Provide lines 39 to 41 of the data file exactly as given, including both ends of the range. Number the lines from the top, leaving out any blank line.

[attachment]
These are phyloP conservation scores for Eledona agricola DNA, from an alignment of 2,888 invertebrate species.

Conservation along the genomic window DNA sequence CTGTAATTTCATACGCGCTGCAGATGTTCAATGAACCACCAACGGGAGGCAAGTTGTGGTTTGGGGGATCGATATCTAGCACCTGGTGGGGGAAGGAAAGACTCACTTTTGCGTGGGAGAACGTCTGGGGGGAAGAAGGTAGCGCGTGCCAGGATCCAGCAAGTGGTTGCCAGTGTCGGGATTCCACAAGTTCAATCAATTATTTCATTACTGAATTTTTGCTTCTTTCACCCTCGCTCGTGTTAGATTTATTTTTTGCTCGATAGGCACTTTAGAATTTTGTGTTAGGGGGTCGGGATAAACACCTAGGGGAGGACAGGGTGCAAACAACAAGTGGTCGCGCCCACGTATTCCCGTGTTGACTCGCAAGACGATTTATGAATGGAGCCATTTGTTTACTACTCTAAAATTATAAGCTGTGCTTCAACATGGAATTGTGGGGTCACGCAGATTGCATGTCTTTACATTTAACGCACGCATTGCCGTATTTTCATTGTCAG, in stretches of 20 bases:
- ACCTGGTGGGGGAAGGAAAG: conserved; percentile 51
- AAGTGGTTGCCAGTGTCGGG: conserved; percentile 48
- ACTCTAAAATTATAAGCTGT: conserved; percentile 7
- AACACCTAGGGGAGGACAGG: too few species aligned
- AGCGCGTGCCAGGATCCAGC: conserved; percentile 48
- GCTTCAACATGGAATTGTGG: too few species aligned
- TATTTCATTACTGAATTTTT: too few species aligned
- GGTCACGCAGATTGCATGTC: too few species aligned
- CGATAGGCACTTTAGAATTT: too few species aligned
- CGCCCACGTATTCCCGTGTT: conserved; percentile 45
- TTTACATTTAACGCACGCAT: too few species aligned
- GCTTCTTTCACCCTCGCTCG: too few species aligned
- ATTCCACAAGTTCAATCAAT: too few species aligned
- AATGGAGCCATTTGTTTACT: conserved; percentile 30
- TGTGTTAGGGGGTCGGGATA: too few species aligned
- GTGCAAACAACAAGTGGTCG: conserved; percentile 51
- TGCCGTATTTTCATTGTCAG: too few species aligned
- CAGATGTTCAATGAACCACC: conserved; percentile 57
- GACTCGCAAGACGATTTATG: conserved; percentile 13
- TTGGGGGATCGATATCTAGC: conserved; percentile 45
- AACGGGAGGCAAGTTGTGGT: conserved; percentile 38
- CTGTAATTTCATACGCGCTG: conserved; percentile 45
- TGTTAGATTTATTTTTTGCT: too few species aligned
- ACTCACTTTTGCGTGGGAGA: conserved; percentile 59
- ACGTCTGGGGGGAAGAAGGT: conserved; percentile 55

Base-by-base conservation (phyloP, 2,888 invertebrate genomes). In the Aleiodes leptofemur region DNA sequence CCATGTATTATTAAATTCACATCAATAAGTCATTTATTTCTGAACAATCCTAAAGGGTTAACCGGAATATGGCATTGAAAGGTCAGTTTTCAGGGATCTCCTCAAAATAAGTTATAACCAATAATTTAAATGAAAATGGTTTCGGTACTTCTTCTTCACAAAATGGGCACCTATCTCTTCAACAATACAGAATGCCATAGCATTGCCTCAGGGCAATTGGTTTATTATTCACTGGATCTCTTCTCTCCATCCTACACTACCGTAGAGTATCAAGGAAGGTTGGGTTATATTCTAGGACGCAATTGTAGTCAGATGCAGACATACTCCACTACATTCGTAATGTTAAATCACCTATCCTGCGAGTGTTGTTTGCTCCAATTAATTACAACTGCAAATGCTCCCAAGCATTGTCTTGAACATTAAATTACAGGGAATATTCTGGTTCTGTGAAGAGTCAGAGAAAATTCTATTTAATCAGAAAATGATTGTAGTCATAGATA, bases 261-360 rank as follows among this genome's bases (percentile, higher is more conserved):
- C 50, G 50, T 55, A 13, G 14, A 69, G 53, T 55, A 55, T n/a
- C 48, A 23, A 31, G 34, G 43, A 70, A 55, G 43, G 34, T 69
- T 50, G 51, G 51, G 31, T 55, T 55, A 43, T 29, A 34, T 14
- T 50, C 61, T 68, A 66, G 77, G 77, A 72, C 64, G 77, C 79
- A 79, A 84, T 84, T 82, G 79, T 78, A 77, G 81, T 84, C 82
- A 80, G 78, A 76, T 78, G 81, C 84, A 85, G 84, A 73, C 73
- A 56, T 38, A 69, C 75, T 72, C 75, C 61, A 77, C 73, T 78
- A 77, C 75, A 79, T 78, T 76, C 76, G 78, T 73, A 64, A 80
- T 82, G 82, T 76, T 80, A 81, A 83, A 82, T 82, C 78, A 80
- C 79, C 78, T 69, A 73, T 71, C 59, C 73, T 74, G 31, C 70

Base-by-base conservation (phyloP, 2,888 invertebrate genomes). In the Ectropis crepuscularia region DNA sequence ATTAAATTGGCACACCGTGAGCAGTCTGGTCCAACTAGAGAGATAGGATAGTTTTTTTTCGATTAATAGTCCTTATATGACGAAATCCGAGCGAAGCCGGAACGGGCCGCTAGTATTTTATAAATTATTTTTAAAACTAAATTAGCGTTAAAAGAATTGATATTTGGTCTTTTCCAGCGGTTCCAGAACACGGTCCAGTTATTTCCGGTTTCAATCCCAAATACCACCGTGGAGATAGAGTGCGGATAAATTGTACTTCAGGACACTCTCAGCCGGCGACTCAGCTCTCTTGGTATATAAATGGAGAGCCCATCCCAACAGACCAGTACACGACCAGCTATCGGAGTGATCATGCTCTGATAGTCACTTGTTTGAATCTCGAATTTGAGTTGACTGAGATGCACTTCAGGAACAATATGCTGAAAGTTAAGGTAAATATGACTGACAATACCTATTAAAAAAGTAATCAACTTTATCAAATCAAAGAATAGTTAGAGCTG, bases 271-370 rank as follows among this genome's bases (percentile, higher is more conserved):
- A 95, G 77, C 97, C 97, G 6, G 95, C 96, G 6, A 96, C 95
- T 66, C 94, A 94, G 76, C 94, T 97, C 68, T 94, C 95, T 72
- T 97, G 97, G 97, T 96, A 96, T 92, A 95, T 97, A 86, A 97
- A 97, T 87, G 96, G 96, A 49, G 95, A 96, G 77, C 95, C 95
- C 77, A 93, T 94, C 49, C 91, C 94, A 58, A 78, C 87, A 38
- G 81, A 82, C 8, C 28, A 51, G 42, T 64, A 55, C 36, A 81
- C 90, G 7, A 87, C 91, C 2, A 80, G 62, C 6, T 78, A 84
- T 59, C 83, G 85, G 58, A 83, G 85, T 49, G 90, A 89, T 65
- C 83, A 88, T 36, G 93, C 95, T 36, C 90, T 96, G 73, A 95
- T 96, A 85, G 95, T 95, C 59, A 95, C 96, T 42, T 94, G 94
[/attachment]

Base-by-base conservation (phyloP, 2,888 invertebrate genomes). In the Ectropis crepuscularia region DNA sequence ATTAAATTGGCACACCGTGAGCAGTCTGGTCCAACTAGAGAGATAGGATAGTTTTTTTTCGATTAATAGTCCTTATATGACGAAATCCGAGCGAAGCCGGAACGGGCCGCTAGTATTTTATAAATTATTTTTAAAACTAAATTAGCGTTAAAAGAATTGATATTTGGTCTTTTCCAGCGGTTCCAGAACACGGTCCAGTTATTTCCGGTTTCAATCCCAAATACCACCGTGGAGATAGAGTGCGGATAAATTGTACTTCAGGACACTCTCAGCCGGCGACTCAGCTCTCTTGGTATATAAATGGAGAGCCCATCCCAACAGACCAGTACACGACCAGCTATCGGAGTGATCATGCTCTGATAGTCACTTGTTTGAATCTCGAATTTGAGTTGACTGAGATGCACTTCAGGAACAATATGCTGAAAGTTAAGGTAAATATGACTGACAATACCTATTAAAAAAGTAATCAACTTTATCAAATCAAAGAATAGTTAGAGCTG, bases 271-370 rank as follows among this genome's bases (percentile, higher is more conserved):
- A 95, G 77, C 97, C 97, G 6, G 95, C 96, G 6, A 96, C 95
- T 66, C 94, A 94, G 76, C 94, T 97, C 68, T 94, C 95, T 72